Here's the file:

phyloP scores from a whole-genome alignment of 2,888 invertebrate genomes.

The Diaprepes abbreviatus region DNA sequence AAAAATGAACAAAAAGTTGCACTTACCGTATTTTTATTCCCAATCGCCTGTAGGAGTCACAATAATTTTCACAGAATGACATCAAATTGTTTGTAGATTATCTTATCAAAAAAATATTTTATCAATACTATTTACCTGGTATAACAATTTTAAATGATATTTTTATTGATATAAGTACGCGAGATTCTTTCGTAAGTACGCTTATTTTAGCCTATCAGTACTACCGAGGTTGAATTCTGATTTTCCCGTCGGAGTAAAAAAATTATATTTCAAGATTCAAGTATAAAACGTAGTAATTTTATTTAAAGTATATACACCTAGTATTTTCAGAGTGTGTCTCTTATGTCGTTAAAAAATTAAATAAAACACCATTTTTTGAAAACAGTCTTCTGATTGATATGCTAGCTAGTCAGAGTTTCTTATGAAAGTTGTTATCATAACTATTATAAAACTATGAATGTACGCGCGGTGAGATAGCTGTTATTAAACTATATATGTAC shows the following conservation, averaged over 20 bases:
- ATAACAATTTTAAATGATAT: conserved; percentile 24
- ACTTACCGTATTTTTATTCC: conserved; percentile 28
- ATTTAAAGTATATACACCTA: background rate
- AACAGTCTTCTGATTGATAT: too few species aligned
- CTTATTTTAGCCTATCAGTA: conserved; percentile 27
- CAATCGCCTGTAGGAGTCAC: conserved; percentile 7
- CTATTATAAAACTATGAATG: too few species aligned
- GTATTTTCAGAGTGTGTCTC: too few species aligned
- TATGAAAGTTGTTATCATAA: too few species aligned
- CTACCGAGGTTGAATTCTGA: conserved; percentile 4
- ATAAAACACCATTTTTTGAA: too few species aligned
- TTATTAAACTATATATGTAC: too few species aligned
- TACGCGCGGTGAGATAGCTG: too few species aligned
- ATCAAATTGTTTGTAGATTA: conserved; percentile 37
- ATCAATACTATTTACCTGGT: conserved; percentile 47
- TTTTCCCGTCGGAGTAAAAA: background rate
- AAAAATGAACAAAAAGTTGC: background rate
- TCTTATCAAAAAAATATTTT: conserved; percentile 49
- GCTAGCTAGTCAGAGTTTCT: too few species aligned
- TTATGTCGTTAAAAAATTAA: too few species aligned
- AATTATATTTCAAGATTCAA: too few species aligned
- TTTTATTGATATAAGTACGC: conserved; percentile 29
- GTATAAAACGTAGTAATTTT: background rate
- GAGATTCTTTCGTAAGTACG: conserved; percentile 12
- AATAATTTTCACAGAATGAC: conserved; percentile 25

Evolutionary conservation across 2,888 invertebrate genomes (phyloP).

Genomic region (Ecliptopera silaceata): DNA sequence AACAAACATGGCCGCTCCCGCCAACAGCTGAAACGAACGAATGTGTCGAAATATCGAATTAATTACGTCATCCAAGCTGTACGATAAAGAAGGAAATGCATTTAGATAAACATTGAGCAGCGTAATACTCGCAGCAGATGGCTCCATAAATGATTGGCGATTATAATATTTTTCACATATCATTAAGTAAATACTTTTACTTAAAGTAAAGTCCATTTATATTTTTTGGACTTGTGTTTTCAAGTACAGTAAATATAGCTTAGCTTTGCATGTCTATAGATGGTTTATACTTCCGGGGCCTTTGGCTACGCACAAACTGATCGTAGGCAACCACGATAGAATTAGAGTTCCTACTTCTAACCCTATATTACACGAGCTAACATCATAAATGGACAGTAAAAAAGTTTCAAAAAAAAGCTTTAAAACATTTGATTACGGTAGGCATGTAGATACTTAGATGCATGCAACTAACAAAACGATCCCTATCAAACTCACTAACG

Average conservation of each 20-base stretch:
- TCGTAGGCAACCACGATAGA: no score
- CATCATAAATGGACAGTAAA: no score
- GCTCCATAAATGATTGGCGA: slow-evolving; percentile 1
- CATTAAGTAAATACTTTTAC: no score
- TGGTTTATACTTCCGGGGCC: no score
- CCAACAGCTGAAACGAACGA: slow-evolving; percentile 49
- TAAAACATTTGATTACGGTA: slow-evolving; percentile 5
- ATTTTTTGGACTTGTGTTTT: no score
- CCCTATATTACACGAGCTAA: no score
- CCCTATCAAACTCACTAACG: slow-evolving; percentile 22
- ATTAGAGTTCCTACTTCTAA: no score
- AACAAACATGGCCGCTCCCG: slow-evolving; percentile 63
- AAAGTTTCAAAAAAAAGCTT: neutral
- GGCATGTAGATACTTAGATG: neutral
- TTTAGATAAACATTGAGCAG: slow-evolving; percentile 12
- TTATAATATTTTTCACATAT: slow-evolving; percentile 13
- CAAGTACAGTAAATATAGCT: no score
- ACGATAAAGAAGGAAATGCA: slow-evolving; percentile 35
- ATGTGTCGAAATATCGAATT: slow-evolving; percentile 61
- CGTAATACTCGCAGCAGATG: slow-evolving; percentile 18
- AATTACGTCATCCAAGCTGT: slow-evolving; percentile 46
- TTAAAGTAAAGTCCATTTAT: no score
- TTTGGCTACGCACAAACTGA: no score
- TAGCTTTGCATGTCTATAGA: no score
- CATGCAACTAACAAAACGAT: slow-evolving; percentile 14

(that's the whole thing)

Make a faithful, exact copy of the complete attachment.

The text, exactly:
phyloP scores from a whole-genome alignment of 2,888 invertebrate genomes.

The Diaprepes abbreviatus region DNA sequence AAAAATGAACAAAAAGTTGCACTTACCGTATTTTTATTCCCAATCGCCTGTAGGAGTCACAATAATTTTCACAGAATGACATCAAATTGTTTGTAGATTATCTTATCAAAAAAATATTTTATCAATACTATTTACCTGGTATAACAATTTTAAATGATATTTTTATTGATATAAGTACGCGAGATTCTTTCGTAAGTACGCTTATTTTAGCCTATCAGTACTACCGAGGTTGAATTCTGATTTTCCCGTCGGAGTAAAAAAATTATATTTCAAGATTCAAGTATAAAACGTAGTAATTTTATTTAAAGTATATACACCTAGTATTTTCAGAGTGTGTCTCTTATGTCGTTAAAAAATTAAATAAAACACCATTTTTTGAAAACAGTCTTCTGATTGATATGCTAGCTAGTCAGAGTTTCTTATGAAAGTTGTTATCATAACTATTATAAAACTATGAATGTACGCGCGGTGAGATAGCTGTTATTAAACTATATATGTAC shows the following conservation, averaged over 20 bases:
- ATAACAATTTTAAATGATAT: conserved; percentile 24
- ACTTACCGTATTTTTATTCC: conserved; percentile 28
- ATTTAAAGTATATACACCTA: background rate
- AACAGTCTTCTGATTGATAT: too few species aligned
- CTTATTTTAGCCTATCAGTA: conserved; percentile 27
- CAATCGCCTGTAGGAGTCAC: conserved; percentile 7
- CTATTATAAAACTATGAATG: too few species aligned
- GTATTTTCAGAGTGTGTCTC: too few species aligned
- TATGAAAGTTGTTATCATAA: too few species aligned
- CTACCGAGGTTGAATTCTGA: conserved; percentile 4
- ATAAAACACCATTTTTTGAA: too few species aligned
- TTATTAAACTATATATGTAC: too few species aligned
- TACGCGCGGTGAGATAGCTG: too few species aligned
- ATCAAATTGTTTGTAGATTA: conserved; percentile 37
- ATCAATACTATTTACCTGGT: conserved; percentile 47
- TTTTCCCGTCGGAGTAAAAA: background rate
- AAAAATGAACAAAAAGTTGC: background rate
- TCTTATCAAAAAAATATTTT: conserved; percentile 49
- GCTAGCTAGTCAGAGTTTCT: too few species aligned
- TTATGTCGTTAAAAAATTAA: too few species aligned
- AATTATATTTCAAGATTCAA: too few species aligned
- TTTTATTGATATAAGTACGC: conserved; percentile 29
- GTATAAAACGTAGTAATTTT: background rate
- GAGATTCTTTCGTAAGTACG: conserved; percentile 12
- AATAATTTTCACAGAATGAC: conserved; percentile 25

Evolutionary conservation across 2,888 invertebrate genomes (phyloP).

Genomic region (Ecliptopera silaceata): DNA sequence AACAAACATGGCCGCTCCCGCCAACAGCTGAAACGAACGAATGTGTCGAAATATCGAATTAATTACGTCATCCAAGCTGTACGATAAAGAAGGAAATGCATTTAGATAAACATTGAGCAGCGTAATACTCGCAGCAGATGGCTCCATAAATGATTGGCGATTATAATATTTTTCACATATCATTAAGTAAATACTTTTACTTAAAGTAAAGTCCATTTATATTTTTTGGACTTGTGTTTTCAAGTACAGTAAATATAGCTTAGCTTTGCATGTCTATAGATGGTTTATACTTCCGGGGCCTTTGGCTACGCACAAACTGATCGTAGGCAACCACGATAGAATTAGAGTTCCTACTTCTAACCCTATATTACACGAGCTAACATCATAAATGGACAGTAAAAAAGTTTCAAAAAAAAGCTTTAAAACATTTGATTACGGTAGGCATGTAGATACTTAGATGCATGCAACTAACAAAACGATCCCTATCAAACTCACTAACG

Average conservation of each 20-base stretch:
- TCGTAGGCAACCACGATAGA: no score
- CATCATAAATGGACAGTAAA: no score
- GCTCCATAAATGATTGGCGA: slow-evolving; percentile 1
- CATTAAGTAAATACTTTTAC: no score
- TGGTTTATACTTCCGGGGCC: no score
- CCAACAGCTGAAACGAACGA: slow-evolving; percentile 49
- TAAAACATTTGATTACGGTA: slow-evolving; percentile 5
- ATTTTTTGGACTTGTGTTTT: no score
- CCCTATATTACACGAGCTAA: no score
- CCCTATCAAACTCACTAACG: slow-evolving; percentile 22
- ATTAGAGTTCCTACTTCTAA: no score
- AACAAACATGGCCGCTCCCG: slow-evolving; percentile 63
- AAAGTTTCAAAAAAAAGCTT: neutral
- GGCATGTAGATACTTAGATG: neutral
- TTTAGATAAACATTGAGCAG: slow-evolving; percentile 12
- TTATAATATTTTTCACATAT: slow-evolving; percentile 13
- CAAGTACAGTAAATATAGCT: no score
- ACGATAAAGAAGGAAATGCA: slow-evolving; percentile 35
- ATGTGTCGAAATATCGAATT: slow-evolving; percentile 61
- CGTAATACTCGCAGCAGATG: slow-evolving; percentile 18
- AATTACGTCATCCAAGCTGT: slow-evolving; percentile 46
- TTAAAGTAAAGTCCATTTAT: no score
- TTTGGCTACGCACAAACTGA: no score
- TAGCTTTGCATGTCTATAGA: no score
- CATGCAACTAACAAAACGAT: slow-evolving; percentile 14